I got to find my vice, wine tasting, so next up was feeding Mitch’s vice, history. There is a National Museum of the Pacific War in Fredericksburg and Mitch wanted to go so we did. I should have paid more attention when the nice lady explained that the tickets were good for two days and that we could come and go in the museum multiple times. The tickets also included the Admiral Nimitz Museum, Pacific Combat Zone, Japanese Garden of Peace Memorial Courtyard and Plaza of the Presidents. The first museum, George H.W. Bush Gallery was huge. I had no idea how much time, effort and money had gone into the museum. There was so much detail and photos throughout; there were even planes and a jeep in the museum. It was Mitch’s turn to be the kid in the candy store. I wandered around and looked at the photos, read some of the stories, but he was totally enthralled absorbing everything he could.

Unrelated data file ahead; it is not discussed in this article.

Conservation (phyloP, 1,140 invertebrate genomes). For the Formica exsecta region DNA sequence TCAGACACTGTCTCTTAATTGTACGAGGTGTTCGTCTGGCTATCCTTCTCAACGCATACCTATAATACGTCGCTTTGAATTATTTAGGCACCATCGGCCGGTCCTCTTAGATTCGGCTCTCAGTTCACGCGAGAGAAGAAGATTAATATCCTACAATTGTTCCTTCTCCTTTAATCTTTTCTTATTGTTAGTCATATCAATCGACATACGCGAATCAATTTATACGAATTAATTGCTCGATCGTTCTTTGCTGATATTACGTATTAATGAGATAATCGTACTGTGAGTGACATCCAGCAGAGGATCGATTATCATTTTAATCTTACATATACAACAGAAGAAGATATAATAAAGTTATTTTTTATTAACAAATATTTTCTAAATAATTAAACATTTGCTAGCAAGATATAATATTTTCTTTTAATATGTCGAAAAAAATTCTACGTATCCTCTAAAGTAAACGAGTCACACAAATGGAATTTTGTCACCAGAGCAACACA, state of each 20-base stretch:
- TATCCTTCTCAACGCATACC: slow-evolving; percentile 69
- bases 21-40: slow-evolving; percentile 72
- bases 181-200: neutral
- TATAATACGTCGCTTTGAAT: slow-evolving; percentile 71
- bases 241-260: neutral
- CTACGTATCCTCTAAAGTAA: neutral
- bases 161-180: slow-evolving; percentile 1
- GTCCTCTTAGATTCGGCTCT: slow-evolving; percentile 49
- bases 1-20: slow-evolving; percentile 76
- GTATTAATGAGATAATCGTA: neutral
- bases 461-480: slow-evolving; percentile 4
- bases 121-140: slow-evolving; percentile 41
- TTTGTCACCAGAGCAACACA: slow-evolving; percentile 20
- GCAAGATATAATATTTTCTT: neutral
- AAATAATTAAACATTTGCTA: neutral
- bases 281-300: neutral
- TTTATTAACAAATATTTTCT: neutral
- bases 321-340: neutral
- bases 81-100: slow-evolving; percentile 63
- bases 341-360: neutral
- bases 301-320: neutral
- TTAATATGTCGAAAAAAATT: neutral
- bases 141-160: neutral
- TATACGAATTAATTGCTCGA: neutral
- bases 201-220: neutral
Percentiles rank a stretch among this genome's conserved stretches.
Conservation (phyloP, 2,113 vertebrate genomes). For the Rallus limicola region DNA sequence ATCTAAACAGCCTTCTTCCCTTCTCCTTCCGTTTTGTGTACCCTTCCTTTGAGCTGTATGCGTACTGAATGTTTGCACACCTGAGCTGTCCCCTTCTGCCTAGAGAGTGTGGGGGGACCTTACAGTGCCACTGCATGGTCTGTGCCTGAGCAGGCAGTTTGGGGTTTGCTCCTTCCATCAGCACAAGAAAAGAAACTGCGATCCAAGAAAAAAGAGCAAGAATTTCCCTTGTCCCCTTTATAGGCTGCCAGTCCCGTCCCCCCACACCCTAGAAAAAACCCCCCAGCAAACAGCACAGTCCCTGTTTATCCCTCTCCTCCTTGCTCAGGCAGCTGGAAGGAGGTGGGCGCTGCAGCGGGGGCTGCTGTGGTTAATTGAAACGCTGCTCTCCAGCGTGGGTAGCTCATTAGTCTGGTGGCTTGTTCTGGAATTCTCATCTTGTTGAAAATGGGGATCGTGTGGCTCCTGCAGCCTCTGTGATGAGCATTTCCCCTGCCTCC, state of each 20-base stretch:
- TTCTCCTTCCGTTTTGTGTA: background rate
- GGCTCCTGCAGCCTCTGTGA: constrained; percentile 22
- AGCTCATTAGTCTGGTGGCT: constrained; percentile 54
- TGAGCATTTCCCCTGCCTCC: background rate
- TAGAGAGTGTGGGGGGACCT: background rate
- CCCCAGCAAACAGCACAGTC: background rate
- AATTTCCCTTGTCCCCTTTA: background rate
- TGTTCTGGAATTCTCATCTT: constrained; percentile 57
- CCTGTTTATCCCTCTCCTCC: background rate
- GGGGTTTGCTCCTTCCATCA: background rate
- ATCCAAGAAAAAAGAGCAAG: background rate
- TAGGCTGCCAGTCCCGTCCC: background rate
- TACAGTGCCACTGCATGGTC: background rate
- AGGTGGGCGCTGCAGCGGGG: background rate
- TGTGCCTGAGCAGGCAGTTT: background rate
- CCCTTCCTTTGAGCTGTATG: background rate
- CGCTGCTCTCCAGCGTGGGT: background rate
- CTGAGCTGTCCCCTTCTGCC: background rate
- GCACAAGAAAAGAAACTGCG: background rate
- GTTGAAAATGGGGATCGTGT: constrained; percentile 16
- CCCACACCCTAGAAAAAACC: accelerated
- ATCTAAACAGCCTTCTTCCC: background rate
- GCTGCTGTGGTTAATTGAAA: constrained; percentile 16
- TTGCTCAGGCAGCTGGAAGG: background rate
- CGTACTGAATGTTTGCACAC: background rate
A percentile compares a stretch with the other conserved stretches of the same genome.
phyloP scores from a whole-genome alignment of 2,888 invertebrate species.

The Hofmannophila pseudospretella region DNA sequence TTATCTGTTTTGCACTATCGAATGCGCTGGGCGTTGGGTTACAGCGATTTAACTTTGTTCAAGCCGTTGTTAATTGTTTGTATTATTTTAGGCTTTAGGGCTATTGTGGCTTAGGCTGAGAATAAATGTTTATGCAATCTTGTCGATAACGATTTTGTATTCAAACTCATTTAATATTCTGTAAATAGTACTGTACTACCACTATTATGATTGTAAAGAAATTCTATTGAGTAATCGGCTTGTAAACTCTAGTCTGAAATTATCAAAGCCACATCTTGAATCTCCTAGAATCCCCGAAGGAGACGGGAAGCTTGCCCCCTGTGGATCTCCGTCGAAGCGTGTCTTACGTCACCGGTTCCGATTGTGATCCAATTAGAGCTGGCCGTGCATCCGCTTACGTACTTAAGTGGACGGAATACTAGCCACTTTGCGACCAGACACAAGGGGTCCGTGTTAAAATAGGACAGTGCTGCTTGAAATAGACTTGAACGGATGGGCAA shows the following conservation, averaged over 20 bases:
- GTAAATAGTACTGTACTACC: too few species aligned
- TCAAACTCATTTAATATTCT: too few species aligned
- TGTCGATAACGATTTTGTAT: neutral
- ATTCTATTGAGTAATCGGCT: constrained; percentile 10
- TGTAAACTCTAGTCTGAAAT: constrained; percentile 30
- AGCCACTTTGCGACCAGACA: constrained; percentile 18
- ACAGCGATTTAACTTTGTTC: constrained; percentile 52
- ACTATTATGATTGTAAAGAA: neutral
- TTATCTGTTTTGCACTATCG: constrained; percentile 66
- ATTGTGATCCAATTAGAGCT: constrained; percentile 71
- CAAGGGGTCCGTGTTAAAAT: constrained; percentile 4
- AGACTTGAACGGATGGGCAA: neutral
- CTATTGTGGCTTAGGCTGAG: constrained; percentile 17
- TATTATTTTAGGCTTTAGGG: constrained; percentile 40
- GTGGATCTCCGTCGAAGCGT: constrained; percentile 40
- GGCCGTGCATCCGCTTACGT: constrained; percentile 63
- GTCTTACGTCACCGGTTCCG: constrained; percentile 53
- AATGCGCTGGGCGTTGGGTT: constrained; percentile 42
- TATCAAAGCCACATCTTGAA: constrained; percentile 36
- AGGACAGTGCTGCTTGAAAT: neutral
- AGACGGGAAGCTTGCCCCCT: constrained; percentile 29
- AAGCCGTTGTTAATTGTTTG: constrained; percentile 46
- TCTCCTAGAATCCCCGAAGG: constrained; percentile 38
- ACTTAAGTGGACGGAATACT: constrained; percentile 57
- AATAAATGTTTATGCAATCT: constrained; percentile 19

Three hours into the museum and only about two thirds of the way through, I was getting a bit antsy. I wanted to be outside in the fresh air, taking pictures and people watching, but I controlled myself and acted like an adult. I kept reminding myself this was also Mitch’s vacation and I had my turn, now it was his turn. Sometimes it sucks to be grownup. It took us four and a half hours to get through the first museum. I felt like I was back in school. I couldn’t wait to get outside. Poor Mitch, by the end of the tour I almost dragged him out.